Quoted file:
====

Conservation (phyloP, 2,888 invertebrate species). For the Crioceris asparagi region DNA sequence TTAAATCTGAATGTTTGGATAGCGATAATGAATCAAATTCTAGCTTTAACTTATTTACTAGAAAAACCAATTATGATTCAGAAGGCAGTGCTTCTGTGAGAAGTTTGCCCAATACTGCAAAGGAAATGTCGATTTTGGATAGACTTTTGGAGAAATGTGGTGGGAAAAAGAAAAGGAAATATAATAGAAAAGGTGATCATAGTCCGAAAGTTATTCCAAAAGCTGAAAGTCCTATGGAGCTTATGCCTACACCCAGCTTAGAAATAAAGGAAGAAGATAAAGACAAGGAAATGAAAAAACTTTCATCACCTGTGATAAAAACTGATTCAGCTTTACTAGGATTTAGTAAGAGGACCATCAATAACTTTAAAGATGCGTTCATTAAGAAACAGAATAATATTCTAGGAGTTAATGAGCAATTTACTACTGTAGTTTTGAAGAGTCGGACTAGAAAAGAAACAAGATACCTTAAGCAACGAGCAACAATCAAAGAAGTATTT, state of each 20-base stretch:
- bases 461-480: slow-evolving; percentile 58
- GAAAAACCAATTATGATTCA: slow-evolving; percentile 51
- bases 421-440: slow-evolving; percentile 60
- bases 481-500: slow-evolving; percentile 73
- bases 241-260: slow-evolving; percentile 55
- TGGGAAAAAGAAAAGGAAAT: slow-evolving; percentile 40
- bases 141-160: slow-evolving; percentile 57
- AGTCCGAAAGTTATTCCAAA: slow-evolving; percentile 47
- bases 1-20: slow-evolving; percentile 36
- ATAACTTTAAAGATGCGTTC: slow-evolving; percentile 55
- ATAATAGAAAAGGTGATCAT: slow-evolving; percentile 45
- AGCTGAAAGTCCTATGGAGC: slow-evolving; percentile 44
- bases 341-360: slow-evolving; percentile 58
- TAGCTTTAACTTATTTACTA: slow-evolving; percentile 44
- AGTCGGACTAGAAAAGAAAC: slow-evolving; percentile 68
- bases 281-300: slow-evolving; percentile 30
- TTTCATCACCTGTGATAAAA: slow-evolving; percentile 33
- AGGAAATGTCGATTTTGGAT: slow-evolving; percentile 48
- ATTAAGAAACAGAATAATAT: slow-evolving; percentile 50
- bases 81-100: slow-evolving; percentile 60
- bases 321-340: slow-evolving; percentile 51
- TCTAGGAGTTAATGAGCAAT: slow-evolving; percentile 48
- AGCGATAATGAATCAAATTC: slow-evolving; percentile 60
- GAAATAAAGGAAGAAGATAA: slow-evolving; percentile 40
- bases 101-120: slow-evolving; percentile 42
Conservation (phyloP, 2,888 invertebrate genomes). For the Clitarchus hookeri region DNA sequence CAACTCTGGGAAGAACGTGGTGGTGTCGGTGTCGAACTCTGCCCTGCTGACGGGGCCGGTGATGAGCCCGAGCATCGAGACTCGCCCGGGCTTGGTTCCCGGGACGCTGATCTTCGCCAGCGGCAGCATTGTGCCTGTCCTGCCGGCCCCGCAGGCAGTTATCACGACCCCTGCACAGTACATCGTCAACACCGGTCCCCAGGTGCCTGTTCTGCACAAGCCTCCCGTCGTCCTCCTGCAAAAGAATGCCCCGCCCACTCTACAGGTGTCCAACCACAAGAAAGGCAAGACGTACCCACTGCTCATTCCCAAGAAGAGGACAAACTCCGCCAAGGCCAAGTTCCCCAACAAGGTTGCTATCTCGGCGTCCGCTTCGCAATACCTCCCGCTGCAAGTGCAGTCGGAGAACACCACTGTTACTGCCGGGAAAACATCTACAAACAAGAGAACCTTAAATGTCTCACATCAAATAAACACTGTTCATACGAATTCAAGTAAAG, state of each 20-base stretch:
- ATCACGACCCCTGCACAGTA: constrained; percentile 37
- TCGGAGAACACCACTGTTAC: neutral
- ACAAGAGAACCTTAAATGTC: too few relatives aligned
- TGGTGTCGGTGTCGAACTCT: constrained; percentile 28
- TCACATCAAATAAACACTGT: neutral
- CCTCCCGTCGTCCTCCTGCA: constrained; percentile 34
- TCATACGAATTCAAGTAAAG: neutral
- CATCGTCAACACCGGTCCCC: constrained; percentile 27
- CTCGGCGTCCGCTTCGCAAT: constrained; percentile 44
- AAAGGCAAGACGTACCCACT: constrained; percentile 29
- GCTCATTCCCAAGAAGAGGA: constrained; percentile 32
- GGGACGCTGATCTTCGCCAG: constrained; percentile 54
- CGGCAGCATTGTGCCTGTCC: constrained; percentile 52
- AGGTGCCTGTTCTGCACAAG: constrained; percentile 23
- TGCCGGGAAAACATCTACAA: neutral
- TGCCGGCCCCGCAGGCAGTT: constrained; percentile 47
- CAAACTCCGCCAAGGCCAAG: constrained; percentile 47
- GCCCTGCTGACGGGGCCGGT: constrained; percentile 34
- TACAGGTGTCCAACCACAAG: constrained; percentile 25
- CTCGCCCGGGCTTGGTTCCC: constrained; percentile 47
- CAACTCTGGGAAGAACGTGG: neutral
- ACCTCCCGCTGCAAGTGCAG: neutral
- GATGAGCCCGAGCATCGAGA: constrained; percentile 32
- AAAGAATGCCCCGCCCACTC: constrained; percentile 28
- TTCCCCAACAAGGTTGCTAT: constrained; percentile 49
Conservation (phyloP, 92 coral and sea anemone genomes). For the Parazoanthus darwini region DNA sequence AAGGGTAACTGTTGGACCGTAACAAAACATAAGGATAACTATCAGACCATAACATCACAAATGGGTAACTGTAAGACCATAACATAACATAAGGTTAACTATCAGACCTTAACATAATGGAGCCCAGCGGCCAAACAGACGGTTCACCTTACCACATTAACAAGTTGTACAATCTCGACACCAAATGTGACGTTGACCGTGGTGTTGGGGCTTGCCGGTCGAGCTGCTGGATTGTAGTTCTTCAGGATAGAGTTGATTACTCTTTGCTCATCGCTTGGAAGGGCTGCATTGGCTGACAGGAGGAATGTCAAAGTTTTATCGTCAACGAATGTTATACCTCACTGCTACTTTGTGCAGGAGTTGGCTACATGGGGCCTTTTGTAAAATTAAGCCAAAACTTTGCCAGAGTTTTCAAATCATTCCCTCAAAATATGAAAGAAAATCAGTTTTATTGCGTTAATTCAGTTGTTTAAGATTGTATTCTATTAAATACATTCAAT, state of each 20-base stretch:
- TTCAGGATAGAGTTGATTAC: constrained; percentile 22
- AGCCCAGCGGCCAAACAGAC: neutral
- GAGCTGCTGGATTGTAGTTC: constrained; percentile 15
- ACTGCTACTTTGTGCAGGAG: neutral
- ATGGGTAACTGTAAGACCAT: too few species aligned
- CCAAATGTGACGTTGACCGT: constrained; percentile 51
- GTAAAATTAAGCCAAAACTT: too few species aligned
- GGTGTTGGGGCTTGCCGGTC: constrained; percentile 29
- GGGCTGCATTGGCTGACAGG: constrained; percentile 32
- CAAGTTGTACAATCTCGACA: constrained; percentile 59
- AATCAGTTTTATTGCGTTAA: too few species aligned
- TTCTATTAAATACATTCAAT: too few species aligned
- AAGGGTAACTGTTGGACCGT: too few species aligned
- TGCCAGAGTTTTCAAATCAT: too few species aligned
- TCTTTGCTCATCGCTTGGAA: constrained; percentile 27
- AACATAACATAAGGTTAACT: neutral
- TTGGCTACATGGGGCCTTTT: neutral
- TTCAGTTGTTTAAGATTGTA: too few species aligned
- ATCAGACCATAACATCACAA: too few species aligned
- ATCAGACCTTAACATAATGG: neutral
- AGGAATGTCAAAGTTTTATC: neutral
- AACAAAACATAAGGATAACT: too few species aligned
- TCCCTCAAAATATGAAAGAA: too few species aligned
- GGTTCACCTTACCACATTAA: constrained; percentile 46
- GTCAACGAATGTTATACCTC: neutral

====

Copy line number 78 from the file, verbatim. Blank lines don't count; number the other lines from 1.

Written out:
- GTCAACGAATGTTATACCTC: neutral